Why we should have a Farmers’ Day in Uganda
Posted Wednesday, March 20 2013 at 00:00
Switching roles is a fun activity that can take place on Women’s Day. The women put their feet up while the men slave away in the kitchen. But besides being fun, role switching can help men appreciate the women in their lives and stop taking them for granted.
Farmers too deserve to have a day in their honour because, like women, their contribution to society is taken for granted. You need to switch roles with a farmer for a day in order to appreciate what it takes.
While at a Women’s Day exhibition, it dawned on me that Uganda does not have such a special day.
It is a backbreaking job to feed 35 million people every day, every year. The farmers do not just feed the nation; they also prop up an informal welfare system that sustains millions of unemployed or underemployed people in urban areas.
These include youth who survive on by “volunteering” to offload trucks carrying bananas to the market. By plucking off a few fingers from each bunch, these “volunteers” return home with free bananas at the end of the day.
Are they grateful to the farmer? Very unlikely.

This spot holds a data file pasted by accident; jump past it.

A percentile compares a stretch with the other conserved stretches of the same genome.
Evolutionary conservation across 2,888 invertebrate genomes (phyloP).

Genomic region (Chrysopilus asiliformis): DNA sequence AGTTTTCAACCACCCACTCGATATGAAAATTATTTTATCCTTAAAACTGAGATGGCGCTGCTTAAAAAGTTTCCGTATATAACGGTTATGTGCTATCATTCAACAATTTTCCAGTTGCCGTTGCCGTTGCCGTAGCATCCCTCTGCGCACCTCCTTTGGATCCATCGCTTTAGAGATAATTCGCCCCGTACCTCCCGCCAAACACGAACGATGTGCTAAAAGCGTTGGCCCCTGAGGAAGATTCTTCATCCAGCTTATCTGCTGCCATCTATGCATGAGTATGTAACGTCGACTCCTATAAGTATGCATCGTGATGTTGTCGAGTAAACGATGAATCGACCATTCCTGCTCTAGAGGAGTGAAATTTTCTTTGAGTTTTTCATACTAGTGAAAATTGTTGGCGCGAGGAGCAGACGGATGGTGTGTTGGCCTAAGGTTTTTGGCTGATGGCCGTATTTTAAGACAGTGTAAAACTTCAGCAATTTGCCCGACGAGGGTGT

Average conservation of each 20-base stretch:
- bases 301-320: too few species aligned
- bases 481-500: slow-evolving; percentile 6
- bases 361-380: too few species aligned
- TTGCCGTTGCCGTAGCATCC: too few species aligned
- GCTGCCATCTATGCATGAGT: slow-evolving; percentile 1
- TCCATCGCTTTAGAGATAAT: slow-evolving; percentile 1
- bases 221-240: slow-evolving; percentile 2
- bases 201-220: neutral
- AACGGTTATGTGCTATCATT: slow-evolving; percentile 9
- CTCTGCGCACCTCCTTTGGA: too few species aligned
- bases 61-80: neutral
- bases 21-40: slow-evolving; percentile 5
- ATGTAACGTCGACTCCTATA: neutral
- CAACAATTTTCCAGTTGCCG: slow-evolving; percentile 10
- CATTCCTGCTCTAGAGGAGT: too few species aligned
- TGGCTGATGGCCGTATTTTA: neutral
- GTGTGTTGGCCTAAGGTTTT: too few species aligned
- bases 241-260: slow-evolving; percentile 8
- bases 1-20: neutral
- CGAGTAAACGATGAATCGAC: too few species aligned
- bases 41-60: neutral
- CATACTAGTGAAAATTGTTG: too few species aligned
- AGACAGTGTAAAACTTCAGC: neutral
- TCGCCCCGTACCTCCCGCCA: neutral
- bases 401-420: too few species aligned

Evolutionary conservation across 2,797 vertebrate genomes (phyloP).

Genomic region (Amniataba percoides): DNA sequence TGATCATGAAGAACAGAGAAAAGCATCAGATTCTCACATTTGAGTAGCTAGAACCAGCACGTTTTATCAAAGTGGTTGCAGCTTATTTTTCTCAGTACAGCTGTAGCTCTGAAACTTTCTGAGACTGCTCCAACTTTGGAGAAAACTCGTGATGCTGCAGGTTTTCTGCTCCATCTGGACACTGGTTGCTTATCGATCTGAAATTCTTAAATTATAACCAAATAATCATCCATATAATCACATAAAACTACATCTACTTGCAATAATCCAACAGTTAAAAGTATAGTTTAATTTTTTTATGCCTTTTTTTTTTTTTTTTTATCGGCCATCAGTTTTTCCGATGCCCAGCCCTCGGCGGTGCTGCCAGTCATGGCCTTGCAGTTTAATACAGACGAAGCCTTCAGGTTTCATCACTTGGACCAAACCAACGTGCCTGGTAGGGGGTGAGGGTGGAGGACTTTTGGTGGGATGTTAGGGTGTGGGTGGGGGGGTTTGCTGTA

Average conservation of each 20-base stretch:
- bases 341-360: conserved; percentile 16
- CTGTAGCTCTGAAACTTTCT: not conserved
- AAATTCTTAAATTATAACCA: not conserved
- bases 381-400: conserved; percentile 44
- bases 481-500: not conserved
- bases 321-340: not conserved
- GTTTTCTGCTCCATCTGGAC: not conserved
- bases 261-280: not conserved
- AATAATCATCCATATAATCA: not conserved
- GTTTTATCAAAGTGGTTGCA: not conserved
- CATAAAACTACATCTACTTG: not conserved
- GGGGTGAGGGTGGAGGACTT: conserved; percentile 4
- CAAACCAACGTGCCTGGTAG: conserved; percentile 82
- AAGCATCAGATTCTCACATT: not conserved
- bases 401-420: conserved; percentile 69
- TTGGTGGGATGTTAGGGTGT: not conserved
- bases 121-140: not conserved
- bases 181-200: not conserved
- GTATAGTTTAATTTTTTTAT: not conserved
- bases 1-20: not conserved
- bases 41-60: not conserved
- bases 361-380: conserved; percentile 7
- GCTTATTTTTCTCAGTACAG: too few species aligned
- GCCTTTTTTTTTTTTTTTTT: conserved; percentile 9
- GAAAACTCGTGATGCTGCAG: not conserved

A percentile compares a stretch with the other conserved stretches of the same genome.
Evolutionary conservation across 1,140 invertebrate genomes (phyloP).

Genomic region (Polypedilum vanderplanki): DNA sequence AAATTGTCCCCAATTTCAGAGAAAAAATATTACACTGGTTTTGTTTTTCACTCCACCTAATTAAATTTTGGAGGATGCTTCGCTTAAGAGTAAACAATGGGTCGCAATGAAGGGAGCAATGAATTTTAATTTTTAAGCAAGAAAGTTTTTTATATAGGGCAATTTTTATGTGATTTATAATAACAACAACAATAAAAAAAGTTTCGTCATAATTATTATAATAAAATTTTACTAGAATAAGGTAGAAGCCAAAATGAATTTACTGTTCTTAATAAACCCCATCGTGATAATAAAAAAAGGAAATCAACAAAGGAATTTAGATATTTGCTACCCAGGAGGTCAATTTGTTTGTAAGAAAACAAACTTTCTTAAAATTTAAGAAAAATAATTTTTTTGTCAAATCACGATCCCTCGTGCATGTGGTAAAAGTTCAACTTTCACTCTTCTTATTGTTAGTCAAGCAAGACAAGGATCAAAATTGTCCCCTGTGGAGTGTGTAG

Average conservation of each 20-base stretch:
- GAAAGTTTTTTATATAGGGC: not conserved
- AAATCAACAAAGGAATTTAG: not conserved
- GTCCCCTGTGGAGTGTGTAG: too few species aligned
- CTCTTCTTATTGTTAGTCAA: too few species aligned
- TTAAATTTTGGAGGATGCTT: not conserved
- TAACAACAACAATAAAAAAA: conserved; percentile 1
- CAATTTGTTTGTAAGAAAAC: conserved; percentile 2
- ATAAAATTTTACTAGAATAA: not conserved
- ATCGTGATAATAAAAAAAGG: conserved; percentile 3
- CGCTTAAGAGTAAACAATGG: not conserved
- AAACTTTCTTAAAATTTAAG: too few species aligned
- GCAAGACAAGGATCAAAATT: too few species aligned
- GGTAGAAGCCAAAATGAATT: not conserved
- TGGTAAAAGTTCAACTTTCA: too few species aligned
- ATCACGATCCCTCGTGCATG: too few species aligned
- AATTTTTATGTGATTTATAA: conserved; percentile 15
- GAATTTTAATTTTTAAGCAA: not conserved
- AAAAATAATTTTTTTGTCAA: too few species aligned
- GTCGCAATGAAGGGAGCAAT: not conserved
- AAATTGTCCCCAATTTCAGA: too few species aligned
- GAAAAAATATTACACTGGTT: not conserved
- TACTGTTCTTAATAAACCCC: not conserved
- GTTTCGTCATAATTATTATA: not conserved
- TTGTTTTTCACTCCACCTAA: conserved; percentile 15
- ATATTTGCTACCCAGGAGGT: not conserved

If you visit Owino, Nakasero, Nakawa or Kalerwe markets early in the morning, you will notice wheel barrow pushers buying fruits, vegetables and other foods to vend in the suburbs. This is how they earn their living. Many of them started as farmers but realised it was too much work and switched to this.
There is a crisis whenever the trucks delay or do not come due to bad weather or roads. People need food and the vendors need money. Then we have the underpaid salaried workers who depend on the makeshift night markets for cheap food to keep them going till next payday. It is the farmer subsidising their poor pay. The list is endless.
That is why we need a farmers’ day. Other countries have been doing it for years.
Tanzania’s Nane Nane (Swahili for eight-eight) is a colourful public holiday held on August 8 and is celebrated with agricultural fairs where farmers are recognised for their contribution to the economy.
In Ghana, farmers’ day is on the first Friday of December to review the previous year and recognise outstanding farmers in various categories. In the beginning, in the mid eighties, outstanding farmers would be rewarded with simple farm implements such as a machete and a pair of gum boots or things like a radio set.
Over the years the prizes got “juicier”, moving from wheelbarrows to bicycles to motor bikes to pickup trucks.
Today, thanks to generous offers from business entities that see farmers as potential customers, the winners are handed keys to brand new tractors, or furnished mansions.
In India, where agriculture directly employs more than half the population, the farmers remember Chaudhary Charan Singh. When he was Prime Minister, he introduced reforms and policies that favoured ordinary farmers.
Learn from others
Back in Uganda, such a day would help people appreciate the important contribution of the farmers. It would offer a unique opportunity to switch roles with the farmers who produce their food.